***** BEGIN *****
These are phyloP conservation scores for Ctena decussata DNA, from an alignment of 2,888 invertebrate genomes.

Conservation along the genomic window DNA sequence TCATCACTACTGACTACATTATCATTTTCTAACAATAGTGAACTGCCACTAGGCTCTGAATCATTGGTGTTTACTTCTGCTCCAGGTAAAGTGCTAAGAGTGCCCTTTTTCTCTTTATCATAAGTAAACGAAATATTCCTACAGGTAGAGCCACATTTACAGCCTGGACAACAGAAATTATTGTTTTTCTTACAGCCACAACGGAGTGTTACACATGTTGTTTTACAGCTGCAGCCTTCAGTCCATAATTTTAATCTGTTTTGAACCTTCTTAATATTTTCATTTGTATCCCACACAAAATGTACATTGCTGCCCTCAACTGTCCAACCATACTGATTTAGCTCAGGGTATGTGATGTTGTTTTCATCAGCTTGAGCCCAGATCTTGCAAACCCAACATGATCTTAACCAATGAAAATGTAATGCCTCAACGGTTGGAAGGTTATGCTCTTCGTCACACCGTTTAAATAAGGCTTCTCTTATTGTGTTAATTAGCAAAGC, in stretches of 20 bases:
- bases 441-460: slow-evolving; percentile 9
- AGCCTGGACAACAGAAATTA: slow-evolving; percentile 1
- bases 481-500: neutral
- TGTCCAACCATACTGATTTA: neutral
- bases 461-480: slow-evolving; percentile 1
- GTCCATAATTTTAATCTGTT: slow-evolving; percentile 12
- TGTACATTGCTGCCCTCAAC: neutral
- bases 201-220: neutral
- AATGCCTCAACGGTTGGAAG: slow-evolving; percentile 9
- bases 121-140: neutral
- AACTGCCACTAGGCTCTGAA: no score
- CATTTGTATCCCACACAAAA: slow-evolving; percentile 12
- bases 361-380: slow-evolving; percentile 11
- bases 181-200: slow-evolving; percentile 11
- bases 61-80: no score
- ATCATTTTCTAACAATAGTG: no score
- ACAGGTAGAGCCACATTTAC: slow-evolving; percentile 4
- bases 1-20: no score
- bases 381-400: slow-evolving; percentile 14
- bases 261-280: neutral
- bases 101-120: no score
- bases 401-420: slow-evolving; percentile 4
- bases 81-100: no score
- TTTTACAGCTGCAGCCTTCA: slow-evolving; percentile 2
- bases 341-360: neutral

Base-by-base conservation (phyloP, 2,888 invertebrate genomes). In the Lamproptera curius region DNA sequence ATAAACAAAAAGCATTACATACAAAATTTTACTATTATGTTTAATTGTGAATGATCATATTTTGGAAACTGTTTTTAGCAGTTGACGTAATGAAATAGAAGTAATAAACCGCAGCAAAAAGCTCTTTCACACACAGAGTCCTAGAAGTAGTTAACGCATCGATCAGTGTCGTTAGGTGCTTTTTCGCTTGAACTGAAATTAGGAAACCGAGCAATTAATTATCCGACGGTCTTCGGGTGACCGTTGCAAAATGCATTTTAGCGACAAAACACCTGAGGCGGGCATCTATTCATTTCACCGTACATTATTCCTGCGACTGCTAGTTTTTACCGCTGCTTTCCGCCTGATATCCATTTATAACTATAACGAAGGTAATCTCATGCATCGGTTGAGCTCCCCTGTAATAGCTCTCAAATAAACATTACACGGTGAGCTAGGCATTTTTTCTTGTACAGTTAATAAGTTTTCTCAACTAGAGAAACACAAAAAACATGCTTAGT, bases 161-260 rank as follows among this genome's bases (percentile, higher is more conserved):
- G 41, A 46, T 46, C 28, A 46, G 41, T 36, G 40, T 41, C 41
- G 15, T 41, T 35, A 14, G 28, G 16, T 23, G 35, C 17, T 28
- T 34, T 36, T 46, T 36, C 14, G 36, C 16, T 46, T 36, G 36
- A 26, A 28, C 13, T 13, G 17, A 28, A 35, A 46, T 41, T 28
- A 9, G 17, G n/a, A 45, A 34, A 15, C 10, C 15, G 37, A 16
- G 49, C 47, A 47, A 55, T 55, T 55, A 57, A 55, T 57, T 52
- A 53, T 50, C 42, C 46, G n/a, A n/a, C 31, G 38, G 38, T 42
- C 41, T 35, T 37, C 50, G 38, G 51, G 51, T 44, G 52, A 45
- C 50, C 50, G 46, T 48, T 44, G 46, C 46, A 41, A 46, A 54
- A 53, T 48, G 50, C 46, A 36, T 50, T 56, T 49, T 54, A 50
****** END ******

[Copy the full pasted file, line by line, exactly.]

These are phyloP conservation scores for Ctena decussata DNA, from an alignment of 2,888 invertebrate genomes.

Conservation along the genomic window DNA sequence TCATCACTACTGACTACATTATCATTTTCTAACAATAGTGAACTGCCACTAGGCTCTGAATCATTGGTGTTTACTTCTGCTCCAGGTAAAGTGCTAAGAGTGCCCTTTTTCTCTTTATCATAAGTAAACGAAATATTCCTACAGGTAGAGCCACATTTACAGCCTGGACAACAGAAATTATTGTTTTTCTTACAGCCACAACGGAGTGTTACACATGTTGTTTTACAGCTGCAGCCTTCAGTCCATAATTTTAATCTGTTTTGAACCTTCTTAATATTTTCATTTGTATCCCACACAAAATGTACATTGCTGCCCTCAACTGTCCAACCATACTGATTTAGCTCAGGGTATGTGATGTTGTTTTCATCAGCTTGAGCCCAGATCTTGCAAACCCAACATGATCTTAACCAATGAAAATGTAATGCCTCAACGGTTGGAAGGTTATGCTCTTCGTCACACCGTTTAAATAAGGCTTCTCTTATTGTGTTAATTAGCAAAGC, in stretches of 20 bases:
- bases 441-460: slow-evolving; percentile 9
- AGCCTGGACAACAGAAATTA: slow-evolving; percentile 1
- bases 481-500: neutral
- TGTCCAACCATACTGATTTA: neutral
- bases 461-480: slow-evolving; percentile 1
- GTCCATAATTTTAATCTGTT: slow-evolving; percentile 12
- TGTACATTGCTGCCCTCAAC: neutral
- bases 201-220: neutral
- AATGCCTCAACGGTTGGAAG: slow-evolving; percentile 9
- bases 121-140: neutral
- AACTGCCACTAGGCTCTGAA: no score
- CATTTGTATCCCACACAAAA: slow-evolving; percentile 12
- bases 361-380: slow-evolving; percentile 11
- bases 181-200: slow-evolving; percentile 11
- bases 61-80: no score
- ATCATTTTCTAACAATAGTG: no score
- ACAGGTAGAGCCACATTTAC: slow-evolving; percentile 4
- bases 1-20: no score
- bases 381-400: slow-evolving; percentile 14
- bases 261-280: neutral
- bases 101-120: no score
- bases 401-420: slow-evolving; percentile 4
- bases 81-100: no score
- TTTTACAGCTGCAGCCTTCA: slow-evolving; percentile 2
- bases 341-360: neutral

Base-by-base conservation (phyloP, 2,888 invertebrate genomes). In the Lamproptera curius region DNA sequence ATAAACAAAAAGCATTACATACAAAATTTTACTATTATGTTTAATTGTGAATGATCATATTTTGGAAACTGTTTTTAGCAGTTGACGTAATGAAATAGAAGTAATAAACCGCAGCAAAAAGCTCTTTCACACACAGAGTCCTAGAAGTAGTTAACGCATCGATCAGTGTCGTTAGGTGCTTTTTCGCTTGAACTGAAATTAGGAAACCGAGCAATTAATTATCCGACGGTCTTCGGGTGACCGTTGCAAAATGCATTTTAGCGACAAAACACCTGAGGCGGGCATCTATTCATTTCACCGTACATTATTCCTGCGACTGCTAGTTTTTACCGCTGCTTTCCGCCTGATATCCATTTATAACTATAACGAAGGTAATCTCATGCATCGGTTGAGCTCCCCTGTAATAGCTCTCAAATAAACATTACACGGTGAGCTAGGCATTTTTTCTTGTACAGTTAATAAGTTTTCTCAACTAGAGAAACACAAAAAACATGCTTAGT, bases 161-260 rank as follows among this genome's bases (percentile, higher is more conserved):
- G 41, A 46, T 46, C 28, A 46, G 41, T 36, G 40, T 41, C 41
- G 15, T 41, T 35, A 14, G 28, G 16, T 23, G 35, C 17, T 28
- T 34, T 36, T 46, T 36, C 14, G 36, C 16, T 46, T 36, G 36
- A 26, A 28, C 13, T 13, G 17, A 28, A 35, A 46, T 41, T 28
- A 9, G 17, G n/a, A 45, A 34, A 15, C 10, C 15, G 37, A 16
- G 49, C 47, A 47, A 55, T 55, T 55, A 57, A 55, T 57, T 52
- A 53, T 50, C 42, C 46, G n/a, A n/a, C 31, G 38, G 38, T 42
- C 41, T 35, T 37, C 50, G 38, G 51, G 51, T 44, G 52, A 45
- C 50, C 50, G 46, T 48, T 44, G 46, C 46, A 41, A 46, A 54
- A 53, T 48, G 50, C 46, A 36, T 50, T 56, T 49, T 54, A 50